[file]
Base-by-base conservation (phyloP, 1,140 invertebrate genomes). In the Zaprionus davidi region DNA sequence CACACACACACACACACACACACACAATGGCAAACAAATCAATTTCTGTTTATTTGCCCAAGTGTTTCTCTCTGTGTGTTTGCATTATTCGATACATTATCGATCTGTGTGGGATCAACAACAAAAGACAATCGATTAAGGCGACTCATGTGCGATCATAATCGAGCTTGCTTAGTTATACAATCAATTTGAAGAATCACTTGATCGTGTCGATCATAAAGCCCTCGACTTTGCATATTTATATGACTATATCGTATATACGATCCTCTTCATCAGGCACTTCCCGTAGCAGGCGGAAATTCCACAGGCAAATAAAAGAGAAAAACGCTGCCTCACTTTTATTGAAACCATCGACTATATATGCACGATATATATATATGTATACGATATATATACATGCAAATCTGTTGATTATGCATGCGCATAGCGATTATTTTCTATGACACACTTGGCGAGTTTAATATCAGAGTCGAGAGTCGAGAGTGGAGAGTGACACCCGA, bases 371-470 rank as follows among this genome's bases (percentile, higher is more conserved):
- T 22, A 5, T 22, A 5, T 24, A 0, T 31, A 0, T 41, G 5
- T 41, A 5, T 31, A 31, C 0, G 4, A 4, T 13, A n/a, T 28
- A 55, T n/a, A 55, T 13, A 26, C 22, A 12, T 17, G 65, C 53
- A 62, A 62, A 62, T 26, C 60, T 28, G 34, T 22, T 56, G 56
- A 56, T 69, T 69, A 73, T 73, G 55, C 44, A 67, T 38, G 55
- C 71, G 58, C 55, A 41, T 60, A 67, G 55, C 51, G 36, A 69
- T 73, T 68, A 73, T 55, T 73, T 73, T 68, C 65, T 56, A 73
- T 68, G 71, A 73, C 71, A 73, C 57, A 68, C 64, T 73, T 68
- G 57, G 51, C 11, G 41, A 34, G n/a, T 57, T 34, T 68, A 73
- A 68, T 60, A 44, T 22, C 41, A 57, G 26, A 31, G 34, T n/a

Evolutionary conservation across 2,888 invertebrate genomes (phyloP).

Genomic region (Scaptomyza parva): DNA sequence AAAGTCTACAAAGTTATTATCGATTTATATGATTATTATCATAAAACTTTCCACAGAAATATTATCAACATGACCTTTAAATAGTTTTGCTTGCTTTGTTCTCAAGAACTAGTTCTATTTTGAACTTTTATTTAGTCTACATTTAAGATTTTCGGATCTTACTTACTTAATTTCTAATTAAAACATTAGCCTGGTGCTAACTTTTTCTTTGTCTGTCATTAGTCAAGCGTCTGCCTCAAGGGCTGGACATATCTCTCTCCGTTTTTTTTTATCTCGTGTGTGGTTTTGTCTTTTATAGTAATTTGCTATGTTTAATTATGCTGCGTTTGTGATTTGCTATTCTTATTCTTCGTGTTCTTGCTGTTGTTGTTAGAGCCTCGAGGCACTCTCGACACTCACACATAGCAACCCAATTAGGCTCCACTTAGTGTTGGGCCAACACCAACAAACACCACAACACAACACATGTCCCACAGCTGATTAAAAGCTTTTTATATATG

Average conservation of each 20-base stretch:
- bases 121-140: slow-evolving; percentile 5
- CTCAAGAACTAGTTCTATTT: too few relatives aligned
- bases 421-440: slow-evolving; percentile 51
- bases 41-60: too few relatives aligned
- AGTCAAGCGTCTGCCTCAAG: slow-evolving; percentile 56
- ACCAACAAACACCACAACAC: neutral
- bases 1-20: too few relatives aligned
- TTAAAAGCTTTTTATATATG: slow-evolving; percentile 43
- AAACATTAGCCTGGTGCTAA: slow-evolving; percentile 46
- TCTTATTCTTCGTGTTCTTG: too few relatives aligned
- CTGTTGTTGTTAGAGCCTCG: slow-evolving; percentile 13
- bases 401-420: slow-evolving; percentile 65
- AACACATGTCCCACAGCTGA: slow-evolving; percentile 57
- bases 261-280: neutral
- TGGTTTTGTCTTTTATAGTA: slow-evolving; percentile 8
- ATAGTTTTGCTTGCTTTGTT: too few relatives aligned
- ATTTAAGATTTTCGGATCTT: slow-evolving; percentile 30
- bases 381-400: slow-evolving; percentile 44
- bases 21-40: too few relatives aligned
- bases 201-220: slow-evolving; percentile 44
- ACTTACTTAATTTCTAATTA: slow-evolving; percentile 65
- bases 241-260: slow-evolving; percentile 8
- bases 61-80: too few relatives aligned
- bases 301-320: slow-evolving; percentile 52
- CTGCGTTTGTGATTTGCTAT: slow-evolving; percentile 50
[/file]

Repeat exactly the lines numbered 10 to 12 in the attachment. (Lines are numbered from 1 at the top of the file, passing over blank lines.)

- G 57, G 51, C 11, G 41, A 34, G n/a, T 57, T 34, T 68, A 73
- A 68, T 60, A 44, T 22, C 41, A 57, G 26, A 31, G 34, T n/a

Evolutionary conservation across 2,888 invertebrate genomes (phyloP).